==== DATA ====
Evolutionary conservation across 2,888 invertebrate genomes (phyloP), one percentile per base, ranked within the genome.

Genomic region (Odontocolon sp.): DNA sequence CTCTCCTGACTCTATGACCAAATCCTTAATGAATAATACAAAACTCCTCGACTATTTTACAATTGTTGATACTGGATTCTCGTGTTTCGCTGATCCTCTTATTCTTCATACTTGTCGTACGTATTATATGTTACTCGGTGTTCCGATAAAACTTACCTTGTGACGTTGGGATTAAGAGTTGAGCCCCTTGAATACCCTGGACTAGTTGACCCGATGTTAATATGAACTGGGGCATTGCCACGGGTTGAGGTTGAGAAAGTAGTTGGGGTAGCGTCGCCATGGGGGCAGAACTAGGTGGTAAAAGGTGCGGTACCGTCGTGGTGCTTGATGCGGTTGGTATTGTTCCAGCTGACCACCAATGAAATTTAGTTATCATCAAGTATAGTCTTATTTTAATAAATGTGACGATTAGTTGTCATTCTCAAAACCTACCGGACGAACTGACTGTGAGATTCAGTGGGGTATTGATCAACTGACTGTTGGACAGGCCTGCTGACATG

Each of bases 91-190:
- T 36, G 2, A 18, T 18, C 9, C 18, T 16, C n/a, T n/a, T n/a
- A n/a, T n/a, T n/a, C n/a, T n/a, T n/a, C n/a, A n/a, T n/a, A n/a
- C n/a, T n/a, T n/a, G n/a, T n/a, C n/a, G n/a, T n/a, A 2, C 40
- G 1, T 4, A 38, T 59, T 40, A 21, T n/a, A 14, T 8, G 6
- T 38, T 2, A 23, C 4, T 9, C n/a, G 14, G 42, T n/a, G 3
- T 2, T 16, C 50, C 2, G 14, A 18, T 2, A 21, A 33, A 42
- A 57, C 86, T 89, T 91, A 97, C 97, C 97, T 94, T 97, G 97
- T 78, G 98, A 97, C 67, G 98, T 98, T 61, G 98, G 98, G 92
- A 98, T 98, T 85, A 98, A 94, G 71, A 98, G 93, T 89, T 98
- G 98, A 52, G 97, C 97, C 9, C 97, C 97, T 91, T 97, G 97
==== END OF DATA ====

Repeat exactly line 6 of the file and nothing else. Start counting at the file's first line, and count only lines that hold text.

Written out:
- C n/a, T n/a, T n/a, G n/a, T n/a, C n/a, G n/a, T n/a, A 2, C 40